• It’s ironic that Anonymous @12:32 slams “DC Type-A career-driven people” when he or she comes across as a DC Type-A helicopter parent. First, if you really think that having a child in day care from 0-3 will adversely affect your child’s language development in the long term, then you need to get a grip (not to mention that you need to put down the “What to Expect” books). Second, your knock on childcare providers with high school diplomas exposes you as an elitist snob. So you look down your nose at women who either have to or want to work, and then look down your nose at a generally loving and caring group of people just because their level of formal education doesn’t match yours. Honestly, your post says more about you than it does them.

          • You have to admit, it’s a good strategy for ensuring one’s kids are as narrow-minded as they are!

          • Yeah, yeah. You can get upset about my comment, but the real reason you’re upset is you know it’s true. This issue hits a real nerve with people because it brings up all the insecurities. I get it. I truly feel for the people who *really* can’t afford to have a stay-at-home parent, and I understand those who are not cut out for it. But it doesn’t require a “What to Expect When You’re Expecting” book to know about developmental psychology, etc… It’s called being educated. Can you honestly tell me that an under-educated (though well meaning, but not always) person doing it for the money is going to be better than a college-educated mother/father who is raising someone out of love? Are they going to have your child’s best interests in mind like you would? I won’t make apologies for my opinions. You can’t pay someone to make up for the time you’re at work. I remember one of my high school teachers systematically picking out each kid who had a stay-at-home mom without knowing if we did or not. She was right with every kid she picked. Why? Because being raised with a gaggle of kids in an institutional daycare center has an effect- an effect on how you interact, what sort of manners you employ with others, etc… Those who have the choice should consider it carefully.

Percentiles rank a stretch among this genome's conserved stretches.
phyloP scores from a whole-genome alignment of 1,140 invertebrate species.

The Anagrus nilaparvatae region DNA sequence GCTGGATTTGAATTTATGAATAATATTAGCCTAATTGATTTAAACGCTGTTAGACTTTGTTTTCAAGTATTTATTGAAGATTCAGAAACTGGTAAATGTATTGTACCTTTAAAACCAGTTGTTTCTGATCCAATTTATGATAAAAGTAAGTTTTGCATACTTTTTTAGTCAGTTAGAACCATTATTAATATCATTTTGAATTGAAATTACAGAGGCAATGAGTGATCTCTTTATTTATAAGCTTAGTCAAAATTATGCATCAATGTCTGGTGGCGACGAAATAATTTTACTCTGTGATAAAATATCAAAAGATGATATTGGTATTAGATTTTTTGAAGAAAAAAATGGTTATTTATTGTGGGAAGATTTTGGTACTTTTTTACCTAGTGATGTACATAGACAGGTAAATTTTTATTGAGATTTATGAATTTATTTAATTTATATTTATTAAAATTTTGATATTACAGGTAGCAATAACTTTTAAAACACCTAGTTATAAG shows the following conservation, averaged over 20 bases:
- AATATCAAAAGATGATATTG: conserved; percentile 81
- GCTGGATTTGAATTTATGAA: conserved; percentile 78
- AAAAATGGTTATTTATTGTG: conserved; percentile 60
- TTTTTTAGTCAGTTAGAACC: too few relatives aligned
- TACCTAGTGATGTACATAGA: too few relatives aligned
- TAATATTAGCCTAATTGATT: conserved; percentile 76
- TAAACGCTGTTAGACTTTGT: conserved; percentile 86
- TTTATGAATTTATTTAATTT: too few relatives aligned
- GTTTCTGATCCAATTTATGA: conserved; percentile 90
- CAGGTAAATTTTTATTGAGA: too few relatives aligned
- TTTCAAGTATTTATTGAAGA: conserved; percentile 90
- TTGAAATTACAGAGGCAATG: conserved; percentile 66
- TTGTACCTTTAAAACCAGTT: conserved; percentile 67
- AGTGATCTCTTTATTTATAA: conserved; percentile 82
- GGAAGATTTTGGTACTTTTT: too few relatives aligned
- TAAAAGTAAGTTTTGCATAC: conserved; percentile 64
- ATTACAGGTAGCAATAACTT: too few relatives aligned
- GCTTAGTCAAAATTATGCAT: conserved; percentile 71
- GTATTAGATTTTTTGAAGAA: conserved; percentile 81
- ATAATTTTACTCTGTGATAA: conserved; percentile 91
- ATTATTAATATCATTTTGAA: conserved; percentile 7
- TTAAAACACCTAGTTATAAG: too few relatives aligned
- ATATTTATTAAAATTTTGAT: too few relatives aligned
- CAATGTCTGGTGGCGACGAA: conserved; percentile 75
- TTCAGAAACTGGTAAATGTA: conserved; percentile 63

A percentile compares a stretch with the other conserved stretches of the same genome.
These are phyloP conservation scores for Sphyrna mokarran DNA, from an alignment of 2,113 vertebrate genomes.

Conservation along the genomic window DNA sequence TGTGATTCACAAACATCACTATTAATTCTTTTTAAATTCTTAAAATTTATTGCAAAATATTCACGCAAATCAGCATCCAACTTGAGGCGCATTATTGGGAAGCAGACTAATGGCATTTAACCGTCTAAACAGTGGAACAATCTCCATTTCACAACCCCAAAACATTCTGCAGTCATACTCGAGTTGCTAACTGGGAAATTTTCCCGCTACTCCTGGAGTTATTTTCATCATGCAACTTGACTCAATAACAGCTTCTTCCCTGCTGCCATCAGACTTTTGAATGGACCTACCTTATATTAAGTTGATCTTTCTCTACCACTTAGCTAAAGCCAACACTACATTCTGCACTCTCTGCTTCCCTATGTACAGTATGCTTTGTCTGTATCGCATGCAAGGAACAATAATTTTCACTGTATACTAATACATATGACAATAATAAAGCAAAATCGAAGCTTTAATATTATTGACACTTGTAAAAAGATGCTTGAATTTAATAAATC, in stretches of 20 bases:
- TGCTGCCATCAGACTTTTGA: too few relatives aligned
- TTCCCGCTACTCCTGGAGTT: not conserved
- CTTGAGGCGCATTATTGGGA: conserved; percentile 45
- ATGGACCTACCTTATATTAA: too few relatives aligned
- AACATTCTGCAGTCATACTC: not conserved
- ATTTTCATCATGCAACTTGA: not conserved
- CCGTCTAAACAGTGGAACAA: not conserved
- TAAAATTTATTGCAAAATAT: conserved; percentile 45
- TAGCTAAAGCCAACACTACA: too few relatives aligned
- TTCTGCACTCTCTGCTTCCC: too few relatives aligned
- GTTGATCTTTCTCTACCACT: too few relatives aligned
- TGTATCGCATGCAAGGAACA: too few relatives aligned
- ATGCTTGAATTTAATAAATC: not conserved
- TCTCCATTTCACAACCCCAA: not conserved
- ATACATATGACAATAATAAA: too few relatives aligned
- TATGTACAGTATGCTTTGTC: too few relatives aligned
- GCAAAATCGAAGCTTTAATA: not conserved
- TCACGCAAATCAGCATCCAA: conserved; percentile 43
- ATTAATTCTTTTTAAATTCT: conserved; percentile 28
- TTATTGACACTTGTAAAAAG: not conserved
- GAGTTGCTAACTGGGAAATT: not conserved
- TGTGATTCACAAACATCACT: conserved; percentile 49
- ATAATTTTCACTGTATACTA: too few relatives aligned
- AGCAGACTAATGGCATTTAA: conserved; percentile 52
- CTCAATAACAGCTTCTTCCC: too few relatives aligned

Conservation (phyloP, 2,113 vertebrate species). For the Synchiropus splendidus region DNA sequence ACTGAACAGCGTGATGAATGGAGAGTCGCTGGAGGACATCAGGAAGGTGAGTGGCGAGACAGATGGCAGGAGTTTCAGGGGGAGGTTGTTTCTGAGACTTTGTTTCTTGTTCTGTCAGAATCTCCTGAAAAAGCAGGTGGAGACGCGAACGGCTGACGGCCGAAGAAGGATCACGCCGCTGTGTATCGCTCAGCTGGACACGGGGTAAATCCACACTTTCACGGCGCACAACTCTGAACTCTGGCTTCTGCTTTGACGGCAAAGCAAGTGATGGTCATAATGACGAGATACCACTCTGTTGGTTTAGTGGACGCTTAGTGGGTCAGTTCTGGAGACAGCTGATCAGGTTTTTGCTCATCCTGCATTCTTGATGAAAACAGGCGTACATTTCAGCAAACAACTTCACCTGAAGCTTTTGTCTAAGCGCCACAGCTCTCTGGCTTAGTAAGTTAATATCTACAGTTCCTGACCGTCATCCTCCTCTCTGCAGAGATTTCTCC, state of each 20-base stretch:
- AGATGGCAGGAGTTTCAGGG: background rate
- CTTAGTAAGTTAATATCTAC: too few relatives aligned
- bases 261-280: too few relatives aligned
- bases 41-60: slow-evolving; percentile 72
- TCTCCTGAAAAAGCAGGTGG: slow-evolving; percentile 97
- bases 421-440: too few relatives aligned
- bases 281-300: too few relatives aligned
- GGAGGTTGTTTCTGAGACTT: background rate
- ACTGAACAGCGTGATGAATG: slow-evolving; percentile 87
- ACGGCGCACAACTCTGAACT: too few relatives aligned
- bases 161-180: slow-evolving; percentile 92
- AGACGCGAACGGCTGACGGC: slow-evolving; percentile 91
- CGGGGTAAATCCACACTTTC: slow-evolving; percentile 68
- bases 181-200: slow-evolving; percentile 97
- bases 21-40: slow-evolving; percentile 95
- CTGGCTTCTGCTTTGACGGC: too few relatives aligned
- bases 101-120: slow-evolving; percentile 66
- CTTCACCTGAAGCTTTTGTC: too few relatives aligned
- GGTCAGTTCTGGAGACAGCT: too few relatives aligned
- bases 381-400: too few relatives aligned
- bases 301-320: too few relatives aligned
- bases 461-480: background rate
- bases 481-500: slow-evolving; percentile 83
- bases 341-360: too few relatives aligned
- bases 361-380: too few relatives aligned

• Honestly, I would say that parenting is one place where a college education is not worth all that much. Yeah, yeah, making big picture decisions about vaccination, blah blah blah. Choosing between Monetessori or Waldorf or whatever, ok. But moment to moment? I’ll take a caring high school drop out who loves kids and has spent a lifetime around siblings and cousins over my college friends, even the developmental psych majors, who have little experience with kids and who don’t really like them that much (which even describes my SAHM friends, they like their OWN kid but in truth don’t like kids in general).

          • I think every family has to choose for themselves (and be especially grateful when they are in a position to choose) whether a parent will stay home with the kids full-time. There are pros and cons of staying home and of not staying home — for the family, for the kids, for each parent — and nobody should judge the decisions that others make. The bottom line is that there are a lot of different ways to do a good job raising a kid.

          • “You can get upset about my comment, but the real reason you’re upset is you know it’s true…” is about the lamest response one can offer. Unsupported anecdotes run a close second. I have never met a child care worker — legal or illegal, English-speaking or not so much — that didn’t have the kid’s best interest in mind, and I fail to see the advantage of a college degree when your most pressing task is getting a two-year-old to share his truck in the sandbox or eat her fruit cup.

          • 3:54 hit it spot on. I was so grateful that I was able to employ a nanny who actually ENJOYED the baby phase. She was so much better at it than I was. Endlessly patient, constantly singing and snuggling. I find that people who bash childcare providers are generally too cheap or too lazy to find a decent nanny. It does take quite a bit of work. But my baby was worth it.
            And, having worked through the baby and preschool years, I was in a financial and professional position to go part-time when my child got to elementary school. It seems very important to me to be there on the playground after school, to attend all the plays and concerts, to chaperone the field trips. MUCH more important than changing one thousand diapers.